Kane’s message hit home for me on a personal level. My Aunt Carmen, who passed away two years ago, was a devoted fan of the Portland Trailblazers. The team won the world championship in the late 1970s, but in 1990s, they were mocked as the “Jailblazers”. Through it all, Aunt Carmen stayed loyal and never gave up on them. She embodied every part of what Kane was talking about; she was completely loyal.

How do you demonstrate loyalty? What team are you loyal to, and why?

Get Yourself Into the Race

 re·sil·ience

Pronunciation: \ri-ˈzil-yən(t)s\

Function: noun

Date: 1824

1 : the capability of a strained body to recover its size and shape after deformation caused especially by compressive stress
2 : an ability to recover from or adjust easily to misfortune or change

In anticipation of a presentation I will be giving, I talked with Kim Dority about the essential ingredients for a successful information professional. Without hesitation, she said “resilience.”

I nodded to myself and added it to my PowerPoint presentation. But since then, I’ve been thinking: what does resilience really mean? It could mean that, like a punching clown, when you get knocked down, you have the wherewithal to get back up again. Certainly, this is a good trait as it takes character to “get back in the race”, but when you are down, you know there’s got to be a better way. 

Last week I heard a sustainable energy engineer talk about “building resilience into a system.” He was saying that rather than optimizing a system, you could increase strength and increase the possibility of success through building alternative pathways. Alternative pathways to success –now that is very relevant to the information professional right now.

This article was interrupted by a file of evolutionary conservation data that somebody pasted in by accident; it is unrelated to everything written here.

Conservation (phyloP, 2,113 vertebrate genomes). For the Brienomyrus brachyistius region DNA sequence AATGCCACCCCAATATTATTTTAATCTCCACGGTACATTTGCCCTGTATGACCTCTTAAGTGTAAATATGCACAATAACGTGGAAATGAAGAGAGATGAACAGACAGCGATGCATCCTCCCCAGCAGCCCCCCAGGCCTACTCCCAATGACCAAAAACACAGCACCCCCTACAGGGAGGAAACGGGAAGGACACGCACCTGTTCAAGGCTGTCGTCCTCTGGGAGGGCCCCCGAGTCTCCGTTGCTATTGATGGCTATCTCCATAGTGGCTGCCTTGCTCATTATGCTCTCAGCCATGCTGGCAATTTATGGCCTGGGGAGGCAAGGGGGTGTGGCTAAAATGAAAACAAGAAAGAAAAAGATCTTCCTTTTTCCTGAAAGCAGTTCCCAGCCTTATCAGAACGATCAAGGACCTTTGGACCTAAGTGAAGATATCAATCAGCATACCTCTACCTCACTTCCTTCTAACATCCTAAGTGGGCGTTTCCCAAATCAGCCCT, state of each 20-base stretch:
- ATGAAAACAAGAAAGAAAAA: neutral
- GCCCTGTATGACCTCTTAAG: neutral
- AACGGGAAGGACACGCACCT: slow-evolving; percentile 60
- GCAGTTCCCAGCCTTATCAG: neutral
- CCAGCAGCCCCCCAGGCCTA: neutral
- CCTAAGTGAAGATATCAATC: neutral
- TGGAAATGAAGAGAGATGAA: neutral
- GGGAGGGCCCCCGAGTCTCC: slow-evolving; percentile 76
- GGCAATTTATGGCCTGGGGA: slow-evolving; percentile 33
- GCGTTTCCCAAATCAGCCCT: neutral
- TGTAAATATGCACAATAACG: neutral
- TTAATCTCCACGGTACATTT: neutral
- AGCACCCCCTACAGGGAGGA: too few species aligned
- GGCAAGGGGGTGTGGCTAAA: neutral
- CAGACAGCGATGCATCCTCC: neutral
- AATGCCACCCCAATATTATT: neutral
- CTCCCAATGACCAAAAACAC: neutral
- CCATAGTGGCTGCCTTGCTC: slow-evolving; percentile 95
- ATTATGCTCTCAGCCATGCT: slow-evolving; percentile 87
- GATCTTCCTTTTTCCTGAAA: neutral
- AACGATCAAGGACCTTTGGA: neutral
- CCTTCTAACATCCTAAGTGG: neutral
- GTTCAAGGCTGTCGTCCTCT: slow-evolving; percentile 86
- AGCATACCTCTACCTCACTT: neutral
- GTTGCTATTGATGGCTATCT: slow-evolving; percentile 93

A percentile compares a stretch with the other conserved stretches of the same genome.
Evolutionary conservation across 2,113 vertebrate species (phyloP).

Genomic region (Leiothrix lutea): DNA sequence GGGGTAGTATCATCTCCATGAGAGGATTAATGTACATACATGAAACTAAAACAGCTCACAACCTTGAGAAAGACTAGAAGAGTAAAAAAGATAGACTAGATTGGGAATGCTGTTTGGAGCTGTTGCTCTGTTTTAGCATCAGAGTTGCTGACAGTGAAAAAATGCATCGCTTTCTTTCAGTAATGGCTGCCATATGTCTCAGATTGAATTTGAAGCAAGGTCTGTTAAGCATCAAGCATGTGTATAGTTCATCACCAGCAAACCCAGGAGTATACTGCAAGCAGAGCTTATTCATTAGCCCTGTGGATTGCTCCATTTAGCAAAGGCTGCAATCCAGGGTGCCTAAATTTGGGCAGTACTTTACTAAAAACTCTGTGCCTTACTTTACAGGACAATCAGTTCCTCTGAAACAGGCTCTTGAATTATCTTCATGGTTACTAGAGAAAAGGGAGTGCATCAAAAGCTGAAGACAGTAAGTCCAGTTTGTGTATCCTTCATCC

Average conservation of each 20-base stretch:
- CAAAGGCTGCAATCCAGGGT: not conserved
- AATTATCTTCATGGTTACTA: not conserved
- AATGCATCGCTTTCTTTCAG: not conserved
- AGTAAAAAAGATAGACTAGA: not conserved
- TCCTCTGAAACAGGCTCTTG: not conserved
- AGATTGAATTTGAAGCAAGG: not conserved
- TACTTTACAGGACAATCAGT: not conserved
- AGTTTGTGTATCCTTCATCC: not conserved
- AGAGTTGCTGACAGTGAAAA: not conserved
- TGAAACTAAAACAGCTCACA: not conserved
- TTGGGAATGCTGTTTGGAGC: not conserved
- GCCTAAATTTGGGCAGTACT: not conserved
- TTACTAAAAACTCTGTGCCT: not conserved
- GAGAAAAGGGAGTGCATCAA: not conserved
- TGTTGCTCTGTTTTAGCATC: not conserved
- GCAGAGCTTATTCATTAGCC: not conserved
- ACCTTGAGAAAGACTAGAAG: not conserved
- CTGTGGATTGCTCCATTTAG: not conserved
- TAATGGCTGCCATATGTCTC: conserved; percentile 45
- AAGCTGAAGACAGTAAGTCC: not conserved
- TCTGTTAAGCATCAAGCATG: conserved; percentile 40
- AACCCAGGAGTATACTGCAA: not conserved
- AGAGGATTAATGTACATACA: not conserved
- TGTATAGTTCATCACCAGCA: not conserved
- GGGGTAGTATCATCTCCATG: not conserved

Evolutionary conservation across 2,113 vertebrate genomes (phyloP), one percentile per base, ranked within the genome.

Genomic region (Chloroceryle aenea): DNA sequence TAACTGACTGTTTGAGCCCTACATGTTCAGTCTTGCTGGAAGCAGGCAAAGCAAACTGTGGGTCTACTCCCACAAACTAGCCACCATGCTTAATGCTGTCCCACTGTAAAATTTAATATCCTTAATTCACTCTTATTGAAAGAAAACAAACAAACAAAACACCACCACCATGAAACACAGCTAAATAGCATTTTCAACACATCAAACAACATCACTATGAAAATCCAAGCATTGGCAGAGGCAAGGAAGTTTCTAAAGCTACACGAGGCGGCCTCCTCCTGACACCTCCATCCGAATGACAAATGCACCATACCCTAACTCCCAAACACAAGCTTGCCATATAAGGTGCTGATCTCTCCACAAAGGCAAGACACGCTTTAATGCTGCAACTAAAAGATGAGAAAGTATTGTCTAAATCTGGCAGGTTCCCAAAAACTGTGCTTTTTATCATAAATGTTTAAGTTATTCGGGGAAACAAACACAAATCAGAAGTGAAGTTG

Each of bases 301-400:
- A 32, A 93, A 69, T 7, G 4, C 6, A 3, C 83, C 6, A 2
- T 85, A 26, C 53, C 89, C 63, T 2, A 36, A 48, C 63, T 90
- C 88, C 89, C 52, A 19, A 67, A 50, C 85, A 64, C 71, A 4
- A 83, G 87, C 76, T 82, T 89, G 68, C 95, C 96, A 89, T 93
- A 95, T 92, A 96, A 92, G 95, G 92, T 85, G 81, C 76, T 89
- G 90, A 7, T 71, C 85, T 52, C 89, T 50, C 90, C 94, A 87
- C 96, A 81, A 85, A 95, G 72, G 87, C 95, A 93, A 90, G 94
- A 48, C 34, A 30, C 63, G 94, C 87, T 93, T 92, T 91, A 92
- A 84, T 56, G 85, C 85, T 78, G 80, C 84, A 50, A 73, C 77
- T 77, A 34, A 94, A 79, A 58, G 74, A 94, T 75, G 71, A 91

So, I asked Kim for a little more insight on her version of resilience, and here’s her take on it: 

“The ability to “get back up” is a part of the definition of resiliency, and especially speaks to issues of character and determination and confidence. But I also think that an ability and willingness to learn from our experiences, good and bad, is what turns the “getting back up” into making forward progress toward wisdom, and greater success, however one defines it.”

 Resiliency to Kim means:

  • Ability to get back up when life knocks you for a face-plant
  • Ability to accept setbacks as a natural and welcome part of growth, rather than as a sign of failure – it means you’ve got the courage to try new things, which is requisite to achieving anything in your life
  • Ability to move beyond comfort zones in order to respond to new opportunities
  • Ability to manage our usual reaction to change – i.e., fear or defensiveness – and instead embrace the adventure
  • Ability to see obstacles as momentary delays, for which you will seek alternative solutions. The engineer’s “alternative pathways,” are an on-target analogy

Kim continued with a good metaphor: body surfing, which has passive and active components. “I liken resiliency to body surfing, where your goal is to use the energy of the wave to achieve your goal. Everything I need to know I learned bodysurfing in Southern California…